My cousin Tony used to live in Bawdeswell. It is a pleasant central Norfolk village, convenient for his work at the Norfolk and Norwich Hospital (he is now retired) and his holiday home at Snettisham on The Wash. The village has a garden centre, general stores and a pretty church dating from the 1950s, the medieval structure having been destroyed in a plane crash during the Second World War.

In the time of Geoffrey Chaucer it was called Baldeswell. I am convinced that Chaucer must have known the place intimately because he does not merely place the Reeve in Baldeswell but in Baldeswell Heath.  The name Bawdeswell Heath still remains, although the gorse and heather flora associated heathland has disappeared.

Retreating still further into history, the Anglo-Saxon name was Baldereswelle or Balder’s stream. The general view among place-name experts is that Baldhere was a personal name, but I prefer to think it applied to the god Balder, and the magical spring that broke out of the hill where he was buried. Nordic gods were mortal.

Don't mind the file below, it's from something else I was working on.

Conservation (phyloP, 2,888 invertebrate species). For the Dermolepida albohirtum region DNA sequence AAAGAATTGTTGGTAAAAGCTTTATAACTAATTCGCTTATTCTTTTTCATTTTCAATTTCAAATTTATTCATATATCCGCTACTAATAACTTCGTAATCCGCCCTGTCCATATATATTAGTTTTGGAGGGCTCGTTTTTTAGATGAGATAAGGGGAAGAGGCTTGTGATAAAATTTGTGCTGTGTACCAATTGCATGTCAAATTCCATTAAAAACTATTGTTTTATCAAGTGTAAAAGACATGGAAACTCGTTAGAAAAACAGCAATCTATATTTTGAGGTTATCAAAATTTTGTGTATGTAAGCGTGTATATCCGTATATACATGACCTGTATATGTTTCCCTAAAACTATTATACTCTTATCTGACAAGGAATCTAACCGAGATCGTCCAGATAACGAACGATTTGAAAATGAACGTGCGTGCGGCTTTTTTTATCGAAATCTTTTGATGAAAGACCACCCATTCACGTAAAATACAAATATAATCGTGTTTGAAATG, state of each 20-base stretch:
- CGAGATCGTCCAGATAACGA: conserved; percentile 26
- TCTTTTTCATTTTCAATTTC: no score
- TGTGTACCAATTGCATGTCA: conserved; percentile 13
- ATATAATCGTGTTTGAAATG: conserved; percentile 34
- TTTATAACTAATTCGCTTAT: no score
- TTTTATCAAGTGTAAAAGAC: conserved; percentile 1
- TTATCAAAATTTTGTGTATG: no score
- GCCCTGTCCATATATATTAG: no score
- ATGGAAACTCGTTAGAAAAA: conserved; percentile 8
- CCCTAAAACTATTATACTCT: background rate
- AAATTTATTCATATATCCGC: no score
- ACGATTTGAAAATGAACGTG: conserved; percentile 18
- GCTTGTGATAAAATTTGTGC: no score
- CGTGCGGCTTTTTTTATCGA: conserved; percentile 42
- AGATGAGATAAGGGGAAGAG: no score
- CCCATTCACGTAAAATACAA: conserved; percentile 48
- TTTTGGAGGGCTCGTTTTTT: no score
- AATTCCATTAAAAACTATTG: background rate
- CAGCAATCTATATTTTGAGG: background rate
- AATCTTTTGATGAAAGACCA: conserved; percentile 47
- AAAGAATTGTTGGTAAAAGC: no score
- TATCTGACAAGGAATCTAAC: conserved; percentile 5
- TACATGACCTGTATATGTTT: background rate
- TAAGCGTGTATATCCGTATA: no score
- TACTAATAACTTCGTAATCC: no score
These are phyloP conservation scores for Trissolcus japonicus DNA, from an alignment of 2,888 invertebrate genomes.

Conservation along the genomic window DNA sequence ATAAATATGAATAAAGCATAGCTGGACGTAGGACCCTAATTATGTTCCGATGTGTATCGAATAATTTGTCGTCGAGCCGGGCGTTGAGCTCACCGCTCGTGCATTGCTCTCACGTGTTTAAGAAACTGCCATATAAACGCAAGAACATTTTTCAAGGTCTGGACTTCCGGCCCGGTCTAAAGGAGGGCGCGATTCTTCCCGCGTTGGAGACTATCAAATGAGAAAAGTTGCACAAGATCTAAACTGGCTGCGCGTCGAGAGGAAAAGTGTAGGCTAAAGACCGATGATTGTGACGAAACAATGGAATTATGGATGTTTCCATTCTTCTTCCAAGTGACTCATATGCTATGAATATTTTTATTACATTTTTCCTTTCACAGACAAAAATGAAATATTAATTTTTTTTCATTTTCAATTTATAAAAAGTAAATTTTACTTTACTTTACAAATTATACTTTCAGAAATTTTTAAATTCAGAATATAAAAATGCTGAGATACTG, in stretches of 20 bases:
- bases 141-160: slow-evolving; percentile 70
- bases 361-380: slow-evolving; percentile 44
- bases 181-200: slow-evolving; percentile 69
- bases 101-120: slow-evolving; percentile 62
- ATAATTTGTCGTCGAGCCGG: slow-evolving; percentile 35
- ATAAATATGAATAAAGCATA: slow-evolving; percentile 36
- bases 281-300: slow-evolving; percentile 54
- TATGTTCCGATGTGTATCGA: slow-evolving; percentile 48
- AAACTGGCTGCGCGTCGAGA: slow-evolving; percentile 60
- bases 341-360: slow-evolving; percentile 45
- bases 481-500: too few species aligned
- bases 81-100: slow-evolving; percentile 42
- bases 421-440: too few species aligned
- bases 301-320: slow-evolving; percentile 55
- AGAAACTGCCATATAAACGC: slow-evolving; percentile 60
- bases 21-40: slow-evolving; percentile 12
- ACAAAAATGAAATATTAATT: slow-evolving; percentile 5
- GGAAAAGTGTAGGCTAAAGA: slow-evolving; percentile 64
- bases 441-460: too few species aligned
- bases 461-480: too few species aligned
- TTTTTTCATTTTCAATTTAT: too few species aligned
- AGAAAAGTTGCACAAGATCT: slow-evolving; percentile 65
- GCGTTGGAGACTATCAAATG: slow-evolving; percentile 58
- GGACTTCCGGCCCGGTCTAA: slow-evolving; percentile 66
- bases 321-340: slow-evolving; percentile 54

Going yet further back in time we leave Balder behind in all the forms of his name. We do not know what the Roman name was for Bawdeswell, but it had a major Roman Road running through it, crossing Peddars Way at Castle Acre and heading east, probably to Caister-on-Sea.

From our garden centre of today, through the medival poet Geoffrey Chaucer, to the ancient god Balder and the Romna legions marching to the sea.  All this in a single Norfolk village – wow.

The Reeve’s Tale




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